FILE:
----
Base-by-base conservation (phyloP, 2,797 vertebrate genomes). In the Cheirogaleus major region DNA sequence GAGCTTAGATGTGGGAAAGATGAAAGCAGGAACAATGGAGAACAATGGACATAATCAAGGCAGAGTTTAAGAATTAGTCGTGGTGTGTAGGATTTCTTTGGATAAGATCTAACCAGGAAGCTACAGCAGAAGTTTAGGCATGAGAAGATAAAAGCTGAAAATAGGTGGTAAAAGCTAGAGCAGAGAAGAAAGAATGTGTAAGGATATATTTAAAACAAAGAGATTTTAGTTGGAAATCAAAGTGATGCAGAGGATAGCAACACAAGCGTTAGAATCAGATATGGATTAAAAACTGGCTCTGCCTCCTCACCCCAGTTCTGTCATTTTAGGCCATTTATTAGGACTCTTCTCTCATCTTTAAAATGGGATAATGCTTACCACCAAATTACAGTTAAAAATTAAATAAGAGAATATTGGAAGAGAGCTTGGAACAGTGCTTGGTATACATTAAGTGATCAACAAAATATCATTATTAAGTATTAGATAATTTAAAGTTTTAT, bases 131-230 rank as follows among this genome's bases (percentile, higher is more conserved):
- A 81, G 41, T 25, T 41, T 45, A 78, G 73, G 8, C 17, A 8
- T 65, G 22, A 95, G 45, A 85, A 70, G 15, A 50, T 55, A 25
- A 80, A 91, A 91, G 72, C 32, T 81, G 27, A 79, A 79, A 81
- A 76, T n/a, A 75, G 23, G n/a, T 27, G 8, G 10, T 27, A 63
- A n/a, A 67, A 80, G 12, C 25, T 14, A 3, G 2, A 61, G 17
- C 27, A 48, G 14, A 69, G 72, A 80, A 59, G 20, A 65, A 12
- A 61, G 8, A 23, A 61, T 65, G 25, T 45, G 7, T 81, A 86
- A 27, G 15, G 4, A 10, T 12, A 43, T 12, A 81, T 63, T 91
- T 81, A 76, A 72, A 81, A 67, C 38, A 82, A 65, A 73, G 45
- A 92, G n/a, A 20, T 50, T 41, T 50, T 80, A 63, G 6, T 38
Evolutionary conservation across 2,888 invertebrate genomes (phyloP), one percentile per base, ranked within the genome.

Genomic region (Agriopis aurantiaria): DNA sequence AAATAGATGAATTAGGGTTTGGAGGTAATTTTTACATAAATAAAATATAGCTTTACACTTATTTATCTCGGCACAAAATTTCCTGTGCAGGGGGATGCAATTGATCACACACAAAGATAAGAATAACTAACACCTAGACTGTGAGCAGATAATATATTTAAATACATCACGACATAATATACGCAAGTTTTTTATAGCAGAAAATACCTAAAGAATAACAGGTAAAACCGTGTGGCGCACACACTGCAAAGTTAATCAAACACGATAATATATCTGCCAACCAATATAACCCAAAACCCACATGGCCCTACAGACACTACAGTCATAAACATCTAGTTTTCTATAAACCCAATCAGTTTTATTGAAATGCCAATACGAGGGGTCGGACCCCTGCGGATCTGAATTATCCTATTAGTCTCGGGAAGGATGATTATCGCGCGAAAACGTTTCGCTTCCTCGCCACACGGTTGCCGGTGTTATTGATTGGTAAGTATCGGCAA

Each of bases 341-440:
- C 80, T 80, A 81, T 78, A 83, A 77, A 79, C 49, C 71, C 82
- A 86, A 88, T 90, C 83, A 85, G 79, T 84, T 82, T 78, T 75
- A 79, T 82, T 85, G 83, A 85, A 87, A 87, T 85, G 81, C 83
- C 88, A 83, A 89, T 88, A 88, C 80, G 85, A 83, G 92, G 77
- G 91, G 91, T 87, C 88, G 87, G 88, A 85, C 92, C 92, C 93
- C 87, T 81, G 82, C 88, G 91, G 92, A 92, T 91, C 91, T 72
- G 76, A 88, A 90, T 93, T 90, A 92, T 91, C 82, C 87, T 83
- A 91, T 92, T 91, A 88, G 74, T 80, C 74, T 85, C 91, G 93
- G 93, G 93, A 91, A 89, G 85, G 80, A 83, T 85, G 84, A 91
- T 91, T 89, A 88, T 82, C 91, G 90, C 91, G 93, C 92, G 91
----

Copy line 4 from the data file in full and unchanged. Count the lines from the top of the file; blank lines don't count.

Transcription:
- A 80, A 91, A 91, G 72, C 32, T 81, G 27, A 79, A 79, A 81